LONDON LETTER: Country bumpkin man of the world

I’VE always been happier in the countryside than in cities, but I don’t regard myself as a bumpkin.

Well, not until I recently went to London, which I now avoid like the clichéd plague if I can.

Unfortunately, management loves it. To her, it’s the most exciting metropolis in the world. She used to mention it in the same breathless awe as Paris. Both cities have terrorist problems, but Paris, I’m afraid, is an ISIS hotbed.

So London is the best, in management’s view.

Consequently, when our one brat recently suggested we come into the Big Smoke for a few brewskis and a bite, management accepted with alacrity. In fact, before I could say ‘golly gosh’ we were on the train.

We decided to meet at Clapham, which is close to where the brat lives, and also on the direct train line to our village.

Only problem was that the train stopped at Clapham Junction, but the restaurant we were meeting at was in Clapham Common.

No problem. We would walk there. To do this I had to break a lifelong habit of never asking for directions and consulted a pavement artist outside the station.

No problem, he said. Just catch the no. 67 bus.

No, I said; we wanted to walk.

This completely confused him. No one walks in London, and he didn’t actually know the way by foot. He pointed in the general direction and we set off.

Soon it was obvious we were getting nowhere. This time management popped into a café and asked where the hell were we.

The fact that we wanted to walk was again treated with astonishment and were instead told that a taxi rank was just down the road.

The café attendant also had no clue how to get to Clapham Common on two legs. She pointed in another direction.

After 20 minutes, I admitted defeat. We were now late for dinner and, more importantly, I needed a brewski.

I was also tired of asking for directions that are only a few blocks away but seemingly inaccessible by foot.Stroke of luckThen we had a stroke of luck. Bus no. 67 suddenly appeared – the one the pavement artist had mentioned.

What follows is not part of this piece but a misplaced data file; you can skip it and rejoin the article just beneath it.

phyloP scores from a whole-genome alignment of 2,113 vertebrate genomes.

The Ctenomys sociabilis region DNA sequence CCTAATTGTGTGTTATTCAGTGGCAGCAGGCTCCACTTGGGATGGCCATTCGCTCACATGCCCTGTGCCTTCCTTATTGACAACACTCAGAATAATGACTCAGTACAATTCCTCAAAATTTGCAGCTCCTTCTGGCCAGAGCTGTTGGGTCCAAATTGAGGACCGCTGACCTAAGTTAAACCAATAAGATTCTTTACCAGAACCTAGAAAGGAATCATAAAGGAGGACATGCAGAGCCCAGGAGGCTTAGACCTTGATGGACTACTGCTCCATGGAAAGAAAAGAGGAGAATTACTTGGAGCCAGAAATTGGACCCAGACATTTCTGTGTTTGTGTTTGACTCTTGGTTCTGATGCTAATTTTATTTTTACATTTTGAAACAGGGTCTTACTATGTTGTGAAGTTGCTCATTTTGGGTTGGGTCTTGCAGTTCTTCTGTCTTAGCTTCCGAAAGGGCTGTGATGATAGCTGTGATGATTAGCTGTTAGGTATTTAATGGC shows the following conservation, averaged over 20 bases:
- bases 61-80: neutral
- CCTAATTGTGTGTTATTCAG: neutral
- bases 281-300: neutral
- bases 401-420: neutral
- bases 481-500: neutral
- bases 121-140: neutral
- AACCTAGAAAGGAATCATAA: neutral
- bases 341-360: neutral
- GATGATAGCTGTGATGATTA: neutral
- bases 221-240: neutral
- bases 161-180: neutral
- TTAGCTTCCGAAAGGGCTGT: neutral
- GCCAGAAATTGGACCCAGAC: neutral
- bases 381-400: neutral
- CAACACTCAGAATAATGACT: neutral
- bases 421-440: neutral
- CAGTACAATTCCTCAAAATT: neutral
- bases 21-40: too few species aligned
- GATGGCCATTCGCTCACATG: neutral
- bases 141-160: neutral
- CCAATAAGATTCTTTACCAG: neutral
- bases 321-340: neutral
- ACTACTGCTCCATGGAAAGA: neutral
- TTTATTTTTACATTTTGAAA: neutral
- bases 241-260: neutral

I asked if it was going to Clapham Common. The bus driver initially seemed stunned that someone was talking to him, then replied that there were three stops in Clapham Common.

I had no idea which one, so decided to wing it. I then gave him £10 and asked for two tickets.

He looked to see if I was wearing a straitjacket. You don’t pay cash on London buses – it’s card only. So I produced some plastic and repeated my request.

The driver shook his head, now annoyed. You can’t buy two tickets on one card, he explained, as if talking to a toddler.

Fortunately, management also had plastic on her.

Going by gut-feeling, we jumped off at the second stop. And there, right in front of us, was the restaurant.

It was a fantastic evening at the North African-themed brasserie. London is unquestionably the gastronomical centre of Europe and you can savour every type of cuisine imaginable, except British. But then again, you don’t really want to go out for bangers and mash.

After several brewskis and gourmet grub, I recounted our ‘adventure’ in trying to navigate just one simple mile of London.

After laughing more than necessary, the brat took pity on us and called an Uber taxi to return the yokels to Clapham Junction.

He and his squeeze were going back to her pad in Brixton, which was once almost exclusively a Caribbean enclave, but now the hipsters have moved in.

Sadly, the error of my bumpkin ways was not over. I tried to pay the Uber driver and saw him peering over my shoulder to see if a spaceship had landed.

Everyone knows that Uber are only account-operated. Except me.

An hour later we arrived at our village station. I swaggered over to a non-Uber cab and told him to take us home. And make it quick.

He didn’t rip me off. He could see I’m a man of the world.

Graham Spence

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